The Principles and Declaration — which are also being referred to as The Law.gov Core Principles — begin by offering a definition of “primary legal materials.” The Principles and Declaration then set forth ten “principles [that] should govern the dissemination of primary legal materials in the United States”:
- Direct fees for dissemination of primary legal materials should be avoided.
- Primary legal materials should be made available using bulk access mechanisms so they may be downloaded by anyone.
- The primary legal materials, and the methods used to access them, should be authenticated so people can trust in the integrity of these materials.
- Historical archives should be made available online and in a static location to the extent possible.
- Vendor- and media-neutral citation mechanisms should be employed.
- Technical standards for document structure, identifiers, and metadata should be developed and applied as extensively as possible.
- Data should be distributed in a computer-processable, non-proprietary form in a manner that meets best current practices for the distribution of open government data. That data should represent the definitive documents, not just aggregate, preliminary, or modified forms.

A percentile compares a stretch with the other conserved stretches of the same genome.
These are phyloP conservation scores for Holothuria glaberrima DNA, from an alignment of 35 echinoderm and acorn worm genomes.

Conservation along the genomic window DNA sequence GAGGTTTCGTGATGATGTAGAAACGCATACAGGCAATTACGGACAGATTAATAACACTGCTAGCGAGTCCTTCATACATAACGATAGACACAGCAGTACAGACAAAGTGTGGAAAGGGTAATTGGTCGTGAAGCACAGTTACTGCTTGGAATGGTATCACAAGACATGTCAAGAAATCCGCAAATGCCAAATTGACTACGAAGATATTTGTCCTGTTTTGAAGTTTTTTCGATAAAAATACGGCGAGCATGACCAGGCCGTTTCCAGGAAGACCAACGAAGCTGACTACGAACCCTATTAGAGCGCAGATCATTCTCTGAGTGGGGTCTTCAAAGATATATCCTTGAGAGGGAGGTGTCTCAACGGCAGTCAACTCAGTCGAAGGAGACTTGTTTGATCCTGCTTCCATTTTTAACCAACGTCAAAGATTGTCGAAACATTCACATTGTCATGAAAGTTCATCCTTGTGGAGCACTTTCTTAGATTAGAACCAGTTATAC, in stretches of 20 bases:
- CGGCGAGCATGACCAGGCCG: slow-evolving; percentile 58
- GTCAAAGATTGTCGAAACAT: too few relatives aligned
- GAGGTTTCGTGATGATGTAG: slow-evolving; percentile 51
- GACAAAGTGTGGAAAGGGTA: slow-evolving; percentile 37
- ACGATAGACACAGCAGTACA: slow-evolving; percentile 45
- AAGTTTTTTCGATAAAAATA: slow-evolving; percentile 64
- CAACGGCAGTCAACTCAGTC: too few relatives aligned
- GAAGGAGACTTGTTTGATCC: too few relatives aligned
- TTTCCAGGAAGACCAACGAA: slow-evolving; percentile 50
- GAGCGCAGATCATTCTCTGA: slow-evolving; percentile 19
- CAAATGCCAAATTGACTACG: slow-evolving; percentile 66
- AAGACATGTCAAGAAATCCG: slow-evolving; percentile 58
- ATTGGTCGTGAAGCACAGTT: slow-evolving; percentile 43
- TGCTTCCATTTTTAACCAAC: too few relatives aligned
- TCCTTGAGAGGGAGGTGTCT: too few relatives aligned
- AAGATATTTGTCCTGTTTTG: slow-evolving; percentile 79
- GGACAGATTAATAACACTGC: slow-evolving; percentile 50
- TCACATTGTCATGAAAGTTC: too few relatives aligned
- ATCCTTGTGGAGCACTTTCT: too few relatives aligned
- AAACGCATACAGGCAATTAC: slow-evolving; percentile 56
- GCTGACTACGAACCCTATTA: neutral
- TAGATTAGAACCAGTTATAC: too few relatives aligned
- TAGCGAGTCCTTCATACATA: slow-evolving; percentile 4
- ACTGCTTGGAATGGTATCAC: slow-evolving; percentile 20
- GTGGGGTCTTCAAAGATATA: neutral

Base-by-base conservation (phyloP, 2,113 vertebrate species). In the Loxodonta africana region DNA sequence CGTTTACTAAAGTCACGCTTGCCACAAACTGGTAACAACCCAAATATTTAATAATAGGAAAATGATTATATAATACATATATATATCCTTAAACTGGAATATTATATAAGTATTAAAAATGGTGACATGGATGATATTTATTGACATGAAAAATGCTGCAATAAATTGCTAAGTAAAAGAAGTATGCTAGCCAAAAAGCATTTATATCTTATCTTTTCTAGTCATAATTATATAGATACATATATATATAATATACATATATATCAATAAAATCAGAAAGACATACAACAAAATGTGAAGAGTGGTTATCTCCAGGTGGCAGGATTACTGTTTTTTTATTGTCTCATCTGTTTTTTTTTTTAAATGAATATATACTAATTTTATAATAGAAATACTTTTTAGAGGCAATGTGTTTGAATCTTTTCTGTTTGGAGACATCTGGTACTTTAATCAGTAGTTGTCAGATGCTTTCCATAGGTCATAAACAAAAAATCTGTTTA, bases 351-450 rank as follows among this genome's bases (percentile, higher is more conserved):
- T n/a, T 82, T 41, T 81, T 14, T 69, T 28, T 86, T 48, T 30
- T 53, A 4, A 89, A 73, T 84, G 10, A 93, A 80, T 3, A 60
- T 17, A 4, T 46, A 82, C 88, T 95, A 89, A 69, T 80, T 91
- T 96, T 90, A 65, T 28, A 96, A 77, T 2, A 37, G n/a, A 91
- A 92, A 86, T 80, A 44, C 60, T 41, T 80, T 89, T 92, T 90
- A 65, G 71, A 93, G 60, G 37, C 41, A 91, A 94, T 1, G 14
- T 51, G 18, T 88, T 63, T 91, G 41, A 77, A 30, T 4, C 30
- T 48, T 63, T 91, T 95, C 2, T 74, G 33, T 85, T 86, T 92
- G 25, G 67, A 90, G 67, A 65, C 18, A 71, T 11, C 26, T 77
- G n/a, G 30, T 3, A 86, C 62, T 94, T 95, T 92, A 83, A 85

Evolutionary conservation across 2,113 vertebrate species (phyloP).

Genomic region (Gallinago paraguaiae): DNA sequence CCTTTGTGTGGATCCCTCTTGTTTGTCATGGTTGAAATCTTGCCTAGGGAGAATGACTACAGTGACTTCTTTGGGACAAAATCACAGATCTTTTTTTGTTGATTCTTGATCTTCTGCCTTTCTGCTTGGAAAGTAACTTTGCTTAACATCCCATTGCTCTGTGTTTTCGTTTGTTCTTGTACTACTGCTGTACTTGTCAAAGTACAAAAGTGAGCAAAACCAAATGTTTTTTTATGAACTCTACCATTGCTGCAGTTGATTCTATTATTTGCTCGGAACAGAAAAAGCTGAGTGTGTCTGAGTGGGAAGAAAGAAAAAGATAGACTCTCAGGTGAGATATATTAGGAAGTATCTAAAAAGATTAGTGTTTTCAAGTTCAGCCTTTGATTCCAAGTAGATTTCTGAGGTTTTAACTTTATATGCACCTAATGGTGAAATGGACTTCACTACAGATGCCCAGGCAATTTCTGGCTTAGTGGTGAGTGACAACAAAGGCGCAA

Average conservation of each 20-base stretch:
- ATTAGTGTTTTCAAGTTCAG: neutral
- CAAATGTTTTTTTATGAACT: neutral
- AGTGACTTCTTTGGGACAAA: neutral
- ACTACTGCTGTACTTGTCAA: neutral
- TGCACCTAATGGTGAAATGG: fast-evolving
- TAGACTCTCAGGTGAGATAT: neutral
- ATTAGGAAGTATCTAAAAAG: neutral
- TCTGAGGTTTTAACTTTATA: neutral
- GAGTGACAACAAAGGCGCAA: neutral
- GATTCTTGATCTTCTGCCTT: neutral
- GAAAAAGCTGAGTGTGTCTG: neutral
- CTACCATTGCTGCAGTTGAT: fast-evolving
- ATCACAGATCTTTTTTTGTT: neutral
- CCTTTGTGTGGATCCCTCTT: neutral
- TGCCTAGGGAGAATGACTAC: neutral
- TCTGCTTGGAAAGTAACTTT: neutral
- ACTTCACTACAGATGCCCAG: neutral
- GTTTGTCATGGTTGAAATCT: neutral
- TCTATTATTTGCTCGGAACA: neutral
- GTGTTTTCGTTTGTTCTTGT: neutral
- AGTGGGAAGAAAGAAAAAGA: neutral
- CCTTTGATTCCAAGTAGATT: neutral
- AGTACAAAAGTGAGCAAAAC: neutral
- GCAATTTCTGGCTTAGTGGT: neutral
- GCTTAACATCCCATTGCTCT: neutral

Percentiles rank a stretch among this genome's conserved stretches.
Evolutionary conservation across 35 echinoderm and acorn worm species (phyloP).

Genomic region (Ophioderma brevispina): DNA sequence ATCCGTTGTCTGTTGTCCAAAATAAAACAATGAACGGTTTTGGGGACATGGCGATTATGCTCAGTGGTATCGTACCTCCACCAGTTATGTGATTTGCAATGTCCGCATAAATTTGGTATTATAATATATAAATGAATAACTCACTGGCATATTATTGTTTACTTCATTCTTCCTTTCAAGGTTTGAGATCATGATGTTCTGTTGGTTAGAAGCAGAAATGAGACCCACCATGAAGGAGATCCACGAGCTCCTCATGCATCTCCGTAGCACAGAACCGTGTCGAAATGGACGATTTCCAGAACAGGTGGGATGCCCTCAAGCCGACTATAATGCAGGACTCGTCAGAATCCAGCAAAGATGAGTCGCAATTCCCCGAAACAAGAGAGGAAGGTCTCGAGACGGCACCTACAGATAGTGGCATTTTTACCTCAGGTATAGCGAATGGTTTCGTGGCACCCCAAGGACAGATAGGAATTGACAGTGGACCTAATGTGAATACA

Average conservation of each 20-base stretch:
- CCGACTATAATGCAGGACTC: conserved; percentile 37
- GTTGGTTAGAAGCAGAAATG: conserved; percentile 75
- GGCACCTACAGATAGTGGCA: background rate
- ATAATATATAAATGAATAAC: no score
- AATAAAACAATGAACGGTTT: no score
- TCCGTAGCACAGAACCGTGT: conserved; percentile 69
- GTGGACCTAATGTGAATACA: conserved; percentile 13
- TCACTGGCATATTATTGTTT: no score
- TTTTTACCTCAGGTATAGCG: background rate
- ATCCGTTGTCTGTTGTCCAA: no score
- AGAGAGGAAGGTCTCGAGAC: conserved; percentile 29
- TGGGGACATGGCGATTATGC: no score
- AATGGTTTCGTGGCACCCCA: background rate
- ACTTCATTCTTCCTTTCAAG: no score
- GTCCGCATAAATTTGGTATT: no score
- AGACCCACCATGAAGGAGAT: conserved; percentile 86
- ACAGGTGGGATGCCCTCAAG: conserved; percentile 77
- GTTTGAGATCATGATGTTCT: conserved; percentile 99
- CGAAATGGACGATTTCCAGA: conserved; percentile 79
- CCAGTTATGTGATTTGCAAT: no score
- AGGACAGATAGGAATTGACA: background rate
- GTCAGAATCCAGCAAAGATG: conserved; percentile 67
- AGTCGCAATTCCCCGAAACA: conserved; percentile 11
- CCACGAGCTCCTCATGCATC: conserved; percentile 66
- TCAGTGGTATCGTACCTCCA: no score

- An active program of research and development should be sponsored by governmental bodies that issue primary legal materials to develop new standards and solutions to challenges presented by the electronic distribution of definitive primary legal materials. Examples include the automated detection and redaction of private personal information in documents.
- An active program of education, training, and documentation should be undertaken to help governmental bodies that issue primary legal materials learn and use best current practices.
The Principles and Declaration next set out several expected consequences were the principles to be adopted by U.S. governments, including greater use of legal information, enhancements in political science and legal scholarly research, greater innovation in legal publishing, and improved access to justice.
The Principles and Declaration are signed by a number of prominent law professors, leaders of the legal informatics community, technology innovators, and law librarians.
For more information, please see the full text of The Principles and Declaration.